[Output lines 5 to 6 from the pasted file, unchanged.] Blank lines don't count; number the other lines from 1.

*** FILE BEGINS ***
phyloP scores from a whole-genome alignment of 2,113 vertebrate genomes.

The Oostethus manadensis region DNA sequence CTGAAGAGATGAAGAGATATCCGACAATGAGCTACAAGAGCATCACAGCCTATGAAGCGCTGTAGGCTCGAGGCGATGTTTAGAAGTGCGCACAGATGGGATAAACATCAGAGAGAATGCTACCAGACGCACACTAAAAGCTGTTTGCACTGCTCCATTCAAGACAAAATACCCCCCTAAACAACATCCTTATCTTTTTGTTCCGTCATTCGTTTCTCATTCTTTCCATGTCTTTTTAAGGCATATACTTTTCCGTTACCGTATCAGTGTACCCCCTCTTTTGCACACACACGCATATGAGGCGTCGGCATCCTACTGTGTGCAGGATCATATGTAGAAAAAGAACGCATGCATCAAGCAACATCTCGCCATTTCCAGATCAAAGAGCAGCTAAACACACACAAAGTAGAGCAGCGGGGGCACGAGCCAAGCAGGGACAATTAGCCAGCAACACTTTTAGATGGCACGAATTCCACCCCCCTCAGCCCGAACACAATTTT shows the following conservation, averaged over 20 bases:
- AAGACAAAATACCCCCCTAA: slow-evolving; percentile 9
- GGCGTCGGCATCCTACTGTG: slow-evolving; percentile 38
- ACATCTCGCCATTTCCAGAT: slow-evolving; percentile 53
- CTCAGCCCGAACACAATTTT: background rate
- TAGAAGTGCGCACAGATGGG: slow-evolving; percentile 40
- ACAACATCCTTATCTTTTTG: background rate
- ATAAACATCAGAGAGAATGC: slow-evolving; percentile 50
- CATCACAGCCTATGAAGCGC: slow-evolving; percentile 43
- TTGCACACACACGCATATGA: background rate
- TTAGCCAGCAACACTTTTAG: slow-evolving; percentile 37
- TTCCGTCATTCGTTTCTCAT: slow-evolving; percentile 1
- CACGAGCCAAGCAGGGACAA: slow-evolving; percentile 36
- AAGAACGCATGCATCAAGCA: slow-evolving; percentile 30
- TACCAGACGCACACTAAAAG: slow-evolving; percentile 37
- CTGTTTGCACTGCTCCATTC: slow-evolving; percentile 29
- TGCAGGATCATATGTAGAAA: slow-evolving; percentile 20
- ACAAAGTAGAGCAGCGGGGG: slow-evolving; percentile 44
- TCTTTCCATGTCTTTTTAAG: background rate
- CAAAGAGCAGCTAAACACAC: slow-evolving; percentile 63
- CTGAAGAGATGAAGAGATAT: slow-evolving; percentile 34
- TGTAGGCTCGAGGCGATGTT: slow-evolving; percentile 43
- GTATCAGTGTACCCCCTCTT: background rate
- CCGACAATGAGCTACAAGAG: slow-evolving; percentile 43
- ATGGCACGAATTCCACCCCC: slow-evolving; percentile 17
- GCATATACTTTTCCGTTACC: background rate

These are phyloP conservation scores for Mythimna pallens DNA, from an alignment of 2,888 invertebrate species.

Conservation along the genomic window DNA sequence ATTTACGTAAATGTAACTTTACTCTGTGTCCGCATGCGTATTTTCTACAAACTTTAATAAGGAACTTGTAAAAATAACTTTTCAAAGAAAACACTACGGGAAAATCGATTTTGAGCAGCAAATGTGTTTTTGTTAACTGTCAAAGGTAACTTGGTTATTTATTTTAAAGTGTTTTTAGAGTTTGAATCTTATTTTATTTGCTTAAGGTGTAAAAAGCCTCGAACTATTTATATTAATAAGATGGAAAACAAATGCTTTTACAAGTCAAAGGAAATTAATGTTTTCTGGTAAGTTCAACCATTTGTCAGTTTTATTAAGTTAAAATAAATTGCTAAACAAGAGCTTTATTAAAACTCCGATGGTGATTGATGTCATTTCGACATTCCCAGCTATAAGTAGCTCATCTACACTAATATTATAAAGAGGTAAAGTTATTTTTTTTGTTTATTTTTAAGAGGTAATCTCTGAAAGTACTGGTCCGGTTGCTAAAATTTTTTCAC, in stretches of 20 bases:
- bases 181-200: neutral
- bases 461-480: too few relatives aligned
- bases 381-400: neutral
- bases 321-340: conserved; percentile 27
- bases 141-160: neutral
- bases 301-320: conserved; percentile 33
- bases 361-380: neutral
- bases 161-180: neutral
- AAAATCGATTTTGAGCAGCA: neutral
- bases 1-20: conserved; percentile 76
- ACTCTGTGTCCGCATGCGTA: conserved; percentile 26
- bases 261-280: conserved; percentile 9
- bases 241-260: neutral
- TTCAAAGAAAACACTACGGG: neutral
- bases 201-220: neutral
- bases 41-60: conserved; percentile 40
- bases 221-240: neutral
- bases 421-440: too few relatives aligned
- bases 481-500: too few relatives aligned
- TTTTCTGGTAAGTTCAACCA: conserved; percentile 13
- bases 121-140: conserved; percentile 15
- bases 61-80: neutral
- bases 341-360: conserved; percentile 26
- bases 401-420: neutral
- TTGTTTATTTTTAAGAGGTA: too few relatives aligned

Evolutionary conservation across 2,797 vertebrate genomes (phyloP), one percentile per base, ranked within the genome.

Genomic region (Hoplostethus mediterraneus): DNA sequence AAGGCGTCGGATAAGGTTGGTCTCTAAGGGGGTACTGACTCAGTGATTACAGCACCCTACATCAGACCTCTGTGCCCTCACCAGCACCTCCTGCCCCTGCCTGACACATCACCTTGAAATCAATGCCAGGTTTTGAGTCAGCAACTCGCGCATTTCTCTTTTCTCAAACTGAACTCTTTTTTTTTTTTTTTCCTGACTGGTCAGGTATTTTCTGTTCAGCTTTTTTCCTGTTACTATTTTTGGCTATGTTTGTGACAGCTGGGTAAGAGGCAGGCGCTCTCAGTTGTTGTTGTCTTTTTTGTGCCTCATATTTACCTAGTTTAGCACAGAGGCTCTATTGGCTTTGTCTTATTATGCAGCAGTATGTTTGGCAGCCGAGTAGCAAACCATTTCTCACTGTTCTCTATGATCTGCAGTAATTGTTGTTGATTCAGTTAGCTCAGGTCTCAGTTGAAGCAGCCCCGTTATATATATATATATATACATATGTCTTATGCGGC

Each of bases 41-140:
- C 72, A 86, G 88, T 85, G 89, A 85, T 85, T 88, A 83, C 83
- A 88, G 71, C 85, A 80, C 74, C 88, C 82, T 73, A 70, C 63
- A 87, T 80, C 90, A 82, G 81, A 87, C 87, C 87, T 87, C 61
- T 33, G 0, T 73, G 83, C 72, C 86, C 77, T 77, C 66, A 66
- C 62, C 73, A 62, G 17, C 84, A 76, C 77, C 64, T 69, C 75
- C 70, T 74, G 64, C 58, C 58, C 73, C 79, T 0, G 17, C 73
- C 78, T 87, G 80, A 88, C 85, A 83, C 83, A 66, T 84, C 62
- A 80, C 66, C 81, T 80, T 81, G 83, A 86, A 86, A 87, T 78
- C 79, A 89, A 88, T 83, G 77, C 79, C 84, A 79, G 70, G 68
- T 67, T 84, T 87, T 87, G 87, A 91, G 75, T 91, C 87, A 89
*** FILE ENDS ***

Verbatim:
- ACATCTCGCCATTTCCAGAT: slow-evolving; percentile 53
- CTCAGCCCGAACACAATTTT: background rate